Cycling in Queenstown, New Zealand


New Zealand’s Queenstown is a scenic tourist destination known for outdoor activities such as sky diving, skiing, mountain biking… but not road cycling. Queenstown was the first leg of my 12 day journey to New Zealand with my fiancée which centred on our pre-wedding photo-shoot in Wanaka. When my fiancée had to miss the first two days due to work, the opportunity opened up for me to explore Queenstown by bike. I rode twice in Queenstown, the first towards Wanaka and the second towards Glenorchy. Here is how the experience was like:

  • Incredibly scenic. Queenstown is ridiculously scenic. Crystal clear lakes, vast green fields dotted with sheep and giant snow-capped mountains surround this tiny town. It is just like riding through a postcard. Coming from urban Singapore, I found the scenery breathtakingly beautiful. During the ride towards Glenorchy, I was often in a single lane road with the mountain 3m on my right and the lake about 15m to my left. To say that the rides were amazingly scenic is not an exaggeration. I had my concerns riding alone in a new country but that was quickly wiped away by the views. I have yet to ride in Europe but Queenstown has set a very high bar for what constitutes a scenic ride.

  • Climbs galore. As you might have guessed, given that Queenstown is set within mountains, there are essentially very few flat roads. Even within town, there are steep climbs at >25 degrees. The easiest parts are the rolling portions where you can use the quick descents to boost you up the oncoming steep but short ascents. But there are long climbs with varying gradients as well. My ride towards Wanaka featured an iconic climb with seven hair-pin bends. The ride towards Glenorchy had four Category 4 climbs. Whether this is good or bad depends on how much you love climbing. For me, Queenstown presented the most challenging climbs I have experienced so far. Coming from a very flat Singapore, this massive change took some time to adapt. I found my legs burning within the first 5km of each ride, but my strength and form gradually picked up after the first rest point. It did not help that I brought my off bike as well given that it was 2-3kg heavier than my main bike. Together with the additional clothing layers due to the cold weather and the supplies I brought along, I was easily carrying 4kg more than the usual weight at significantly tougher climbs. But the rest points and the absolutely lovely scenery helped. With great climbs came great descents. I played very safe and limited my speed to below 40kmph as this was my first time and there were numerous bends along the roads. It was great fun. Conquering the climbs felt great and gave me a good preview of what actual mountain climbing was like.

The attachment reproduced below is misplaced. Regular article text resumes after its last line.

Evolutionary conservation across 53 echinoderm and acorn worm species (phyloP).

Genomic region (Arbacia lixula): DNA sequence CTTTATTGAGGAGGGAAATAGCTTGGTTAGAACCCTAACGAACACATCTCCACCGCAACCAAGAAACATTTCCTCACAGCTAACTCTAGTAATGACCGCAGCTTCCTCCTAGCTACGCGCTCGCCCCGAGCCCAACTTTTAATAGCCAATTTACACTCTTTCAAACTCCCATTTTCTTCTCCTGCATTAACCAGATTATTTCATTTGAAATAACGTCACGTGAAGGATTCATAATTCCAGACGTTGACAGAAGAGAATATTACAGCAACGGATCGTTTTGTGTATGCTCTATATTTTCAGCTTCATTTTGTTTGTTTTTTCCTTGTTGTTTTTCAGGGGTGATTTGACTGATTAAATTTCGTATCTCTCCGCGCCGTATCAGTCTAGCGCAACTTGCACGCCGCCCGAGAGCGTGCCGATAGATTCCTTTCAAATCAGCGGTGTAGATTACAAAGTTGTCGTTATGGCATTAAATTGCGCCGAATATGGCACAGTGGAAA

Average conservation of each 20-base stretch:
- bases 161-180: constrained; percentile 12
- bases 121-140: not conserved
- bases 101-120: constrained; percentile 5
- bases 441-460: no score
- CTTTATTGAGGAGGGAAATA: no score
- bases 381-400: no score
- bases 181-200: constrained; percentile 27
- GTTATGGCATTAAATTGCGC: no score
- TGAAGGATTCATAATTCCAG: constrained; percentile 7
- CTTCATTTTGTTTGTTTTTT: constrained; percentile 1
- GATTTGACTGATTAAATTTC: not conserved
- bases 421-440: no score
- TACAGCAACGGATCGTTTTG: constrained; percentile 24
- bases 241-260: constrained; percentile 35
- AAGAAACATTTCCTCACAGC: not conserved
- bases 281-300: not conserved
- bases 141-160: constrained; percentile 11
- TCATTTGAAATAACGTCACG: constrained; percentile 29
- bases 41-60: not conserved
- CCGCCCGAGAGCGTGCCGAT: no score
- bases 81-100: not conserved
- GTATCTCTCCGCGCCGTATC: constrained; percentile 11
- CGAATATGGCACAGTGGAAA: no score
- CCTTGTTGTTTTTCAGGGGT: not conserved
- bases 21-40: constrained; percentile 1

• Bike friendly roads and drivers. Most roads in Queenstown and the surrounding area are single lane. Besides the rolling terrain, the roads also take numerous twists and turns as you are basically snaking around or through mountainous areas. Car speeds vary from 70kmph within Queenstown to 120kmph beyond the town. But the drivers appear patient and generally keep a good distance away when passing by. There are numerous ‘Share the road’ signages and the drivers do seem to follow that. There are also cycling lanes and good sized road shoulders within town. I generally felt safe mixing in traffic during my rides.
  • Great weather. This is subjective. Coming from hot and humid Singapore, a dry cool ride in 10-15 degrees Celsius is very welcome. It took multiple climbs before I sweated. I had to layer up as I was not suited to the sudden cool weather but I enjoyed riding through fresh spring weather. I will cover how I dealt with the cool weather in summer clothing at minimal cost in a later post.
  • Road cycling does not seem to be established. The bike shops in Queenstown do not loan road bikes (mountain bikes only) and support for road bikes is nearly non existent. This made me decide to bring my off bike over as I would have to otherwise loan a rental bike from another town in New Zealand and have it shipped here which would have been incredibly expensive for a rental bike. I will write about flying my bike in a separate post. Without strong support for road cycling, I had to pack everything I needed with me to ensure I was self sufficient. The other part of the downside was the lack of fellow road cyclists. Throughout my time here, I saw only two other road cyclists who were cycling on their own separately. On the other hand, I saw a number of mountain bikers travelling to trails both via car or by cycling by the side of the road. Group rides for road cyclists appear non existent here during this part of the year at least. I like cycling on my own but it would have helped to have group support especially in a new town and up the challenging climbs.
  • Few natural stops beyond towns. The distance from Queenstown to Glenorchy is around 40km and around 80km to Wanaka. It is not incredibly far but the climbs make the journey challenging. Make sure you are stocked up to deal with the varying weather conditions and the lack of food/drink stops. Two bidons, three bars and having three clothing layers for cold and rain was sufficient for me. I was also concerned that a major bike breakdown in the middle of the ride would be catastrophic as I was not sure if Queenstown taxis would travel far out to get me. Thankfully, my rides went well and I never had to find out but without group support, there was always a “what if” hanging over my mind.

Road cycling in Queenstown is something I would recommend to any road cyclist. Riding through such beautiful scenery is not to be missed. The terrain poses good challenges that are not as tough as the climbs featured in France and Italy. It is a good introductory ride to hilly terrain. Be well prepared and even better, travel in a group. I had a blast!





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